Throughout the 6.2 mile course, I ran with men painted like tigers, Teletubbies, firefighters, fairies, hippies, dads and daughters, moms and their moms, kids, superheroes, and wheelchair racers. I ran past belly dancers, the first house I lived in as a sophomore at CU, a slip-n-slide, and friendly college kids on summer break offering tempting cold cans of PBR. I was beyond thrilled to run in Boulder on such a beautiful day with such happy people. It was just a dream for me, guys. It’s how I want to spend my life: Outside, being active, and surrounded by happy, active people. I wouldn’t complain about free PBRs either.

My time was 52:50, which I wasn’t thrilled about, but I wasn’t looking to PR anyway. Plus, I figured the slower starting time held me back a little. And the altitude. And the walkers. And being tempted by cold PBRs. But as much as I try to just run for joy and whatnot, I still am a perfectionist when it comes to running and yes, times DO matter. We’re all a little weird.

What was really, truly the icing on the (birthday) cake was not running through Folsom Field (oh, the memories!), and not seeing the thousands of people cheering on the sidewalks and lawns and street corners, but being surprised by these two girls (the sister and photo-bomber excluded).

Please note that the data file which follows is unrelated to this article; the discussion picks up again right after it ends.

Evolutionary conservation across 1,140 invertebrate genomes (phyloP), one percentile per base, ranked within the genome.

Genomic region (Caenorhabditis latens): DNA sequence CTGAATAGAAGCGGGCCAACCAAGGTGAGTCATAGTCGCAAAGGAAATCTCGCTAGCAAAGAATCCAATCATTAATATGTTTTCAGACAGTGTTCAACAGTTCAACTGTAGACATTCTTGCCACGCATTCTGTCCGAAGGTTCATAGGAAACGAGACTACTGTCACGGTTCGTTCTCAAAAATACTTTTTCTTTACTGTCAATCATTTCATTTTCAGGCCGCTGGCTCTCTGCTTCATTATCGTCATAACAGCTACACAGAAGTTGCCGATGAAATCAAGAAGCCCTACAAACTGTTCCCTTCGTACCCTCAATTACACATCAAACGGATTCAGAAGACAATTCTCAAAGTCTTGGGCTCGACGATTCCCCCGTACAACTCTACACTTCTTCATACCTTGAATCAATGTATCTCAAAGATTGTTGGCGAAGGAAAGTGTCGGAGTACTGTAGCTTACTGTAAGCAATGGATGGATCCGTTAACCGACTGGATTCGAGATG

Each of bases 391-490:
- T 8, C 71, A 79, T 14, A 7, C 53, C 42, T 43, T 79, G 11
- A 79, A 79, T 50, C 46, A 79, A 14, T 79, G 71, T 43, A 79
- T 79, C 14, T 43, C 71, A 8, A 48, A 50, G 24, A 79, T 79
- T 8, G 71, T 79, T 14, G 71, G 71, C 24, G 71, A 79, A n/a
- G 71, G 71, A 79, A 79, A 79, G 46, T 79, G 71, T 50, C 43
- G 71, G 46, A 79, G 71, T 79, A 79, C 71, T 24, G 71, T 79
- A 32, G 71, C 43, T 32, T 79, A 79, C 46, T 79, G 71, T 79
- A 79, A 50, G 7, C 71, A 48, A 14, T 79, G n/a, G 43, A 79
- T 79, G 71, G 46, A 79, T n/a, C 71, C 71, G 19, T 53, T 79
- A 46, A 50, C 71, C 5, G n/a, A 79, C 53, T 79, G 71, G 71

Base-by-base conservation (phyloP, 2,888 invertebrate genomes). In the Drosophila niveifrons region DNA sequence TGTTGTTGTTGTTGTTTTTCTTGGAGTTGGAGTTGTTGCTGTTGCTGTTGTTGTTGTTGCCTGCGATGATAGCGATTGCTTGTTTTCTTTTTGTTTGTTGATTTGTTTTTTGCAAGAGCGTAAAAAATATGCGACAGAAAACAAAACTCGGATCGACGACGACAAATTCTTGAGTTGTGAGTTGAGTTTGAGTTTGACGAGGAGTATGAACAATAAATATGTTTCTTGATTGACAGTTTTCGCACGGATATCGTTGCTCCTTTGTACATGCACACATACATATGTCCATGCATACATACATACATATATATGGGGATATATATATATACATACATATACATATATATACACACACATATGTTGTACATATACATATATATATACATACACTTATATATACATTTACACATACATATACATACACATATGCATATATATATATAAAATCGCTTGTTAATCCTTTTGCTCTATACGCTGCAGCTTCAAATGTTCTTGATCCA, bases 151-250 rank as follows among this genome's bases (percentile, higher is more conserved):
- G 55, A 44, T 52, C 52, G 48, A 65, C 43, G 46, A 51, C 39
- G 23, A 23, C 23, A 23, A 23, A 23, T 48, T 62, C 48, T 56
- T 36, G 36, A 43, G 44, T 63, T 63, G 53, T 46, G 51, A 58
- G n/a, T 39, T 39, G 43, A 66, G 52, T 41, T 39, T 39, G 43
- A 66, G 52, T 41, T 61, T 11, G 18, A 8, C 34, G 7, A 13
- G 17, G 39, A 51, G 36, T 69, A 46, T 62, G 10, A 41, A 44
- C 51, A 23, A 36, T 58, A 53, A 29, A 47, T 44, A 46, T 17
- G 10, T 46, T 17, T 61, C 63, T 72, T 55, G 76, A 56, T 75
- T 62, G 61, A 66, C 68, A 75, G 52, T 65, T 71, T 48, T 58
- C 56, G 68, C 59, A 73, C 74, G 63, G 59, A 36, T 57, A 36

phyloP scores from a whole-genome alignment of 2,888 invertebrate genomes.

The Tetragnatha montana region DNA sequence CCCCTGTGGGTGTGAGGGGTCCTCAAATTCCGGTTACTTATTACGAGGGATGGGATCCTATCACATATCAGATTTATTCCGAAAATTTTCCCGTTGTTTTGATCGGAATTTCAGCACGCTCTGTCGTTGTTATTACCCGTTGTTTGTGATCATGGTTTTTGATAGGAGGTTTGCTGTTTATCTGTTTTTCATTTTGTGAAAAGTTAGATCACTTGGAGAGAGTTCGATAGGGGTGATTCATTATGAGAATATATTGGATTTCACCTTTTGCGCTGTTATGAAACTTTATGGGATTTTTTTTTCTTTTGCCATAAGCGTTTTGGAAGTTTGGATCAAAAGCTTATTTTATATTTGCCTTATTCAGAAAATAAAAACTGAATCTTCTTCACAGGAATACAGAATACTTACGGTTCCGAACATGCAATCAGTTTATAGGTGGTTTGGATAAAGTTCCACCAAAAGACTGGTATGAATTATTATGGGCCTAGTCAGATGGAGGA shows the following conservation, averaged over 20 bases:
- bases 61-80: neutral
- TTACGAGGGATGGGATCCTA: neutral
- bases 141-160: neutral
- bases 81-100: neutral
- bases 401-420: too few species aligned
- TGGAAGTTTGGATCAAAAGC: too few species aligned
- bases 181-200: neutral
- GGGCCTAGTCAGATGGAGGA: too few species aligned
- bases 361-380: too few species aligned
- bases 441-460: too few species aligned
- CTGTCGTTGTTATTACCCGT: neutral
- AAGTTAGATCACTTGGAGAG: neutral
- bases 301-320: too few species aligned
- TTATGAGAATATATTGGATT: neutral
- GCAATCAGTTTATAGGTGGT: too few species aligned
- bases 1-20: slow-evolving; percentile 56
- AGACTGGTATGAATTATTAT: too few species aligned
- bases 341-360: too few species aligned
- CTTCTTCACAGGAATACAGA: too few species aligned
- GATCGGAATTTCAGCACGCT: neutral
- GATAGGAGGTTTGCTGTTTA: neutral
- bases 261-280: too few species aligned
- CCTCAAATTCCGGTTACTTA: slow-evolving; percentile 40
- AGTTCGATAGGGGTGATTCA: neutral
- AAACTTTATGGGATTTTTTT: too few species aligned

Ashlee (far right) and Maddie behind her. Kara (sister) is on the left, and Photobomb King.

Ashlee and Maddie have been such strong, positive, solid friends (I wish Emily and Erika would have been there to complete our group!). We’ve laughed about boys, shared beds in hotel rooms, and have many great pictures and stories that we will never share outside of us. We are that group of girl friends and I am blessed to have ’em.

I hope to do this race again, but I know it’ll never be as good as the first time (insert ‘that’s what she said’ snicker here).

Ashlee, me, and Maddie having some fun at the Boulder Creek Festival after the race.

Ashlee, me, and Maddie having some fun at the Boulder Creek Festival after the race.

And that, my readers, was May.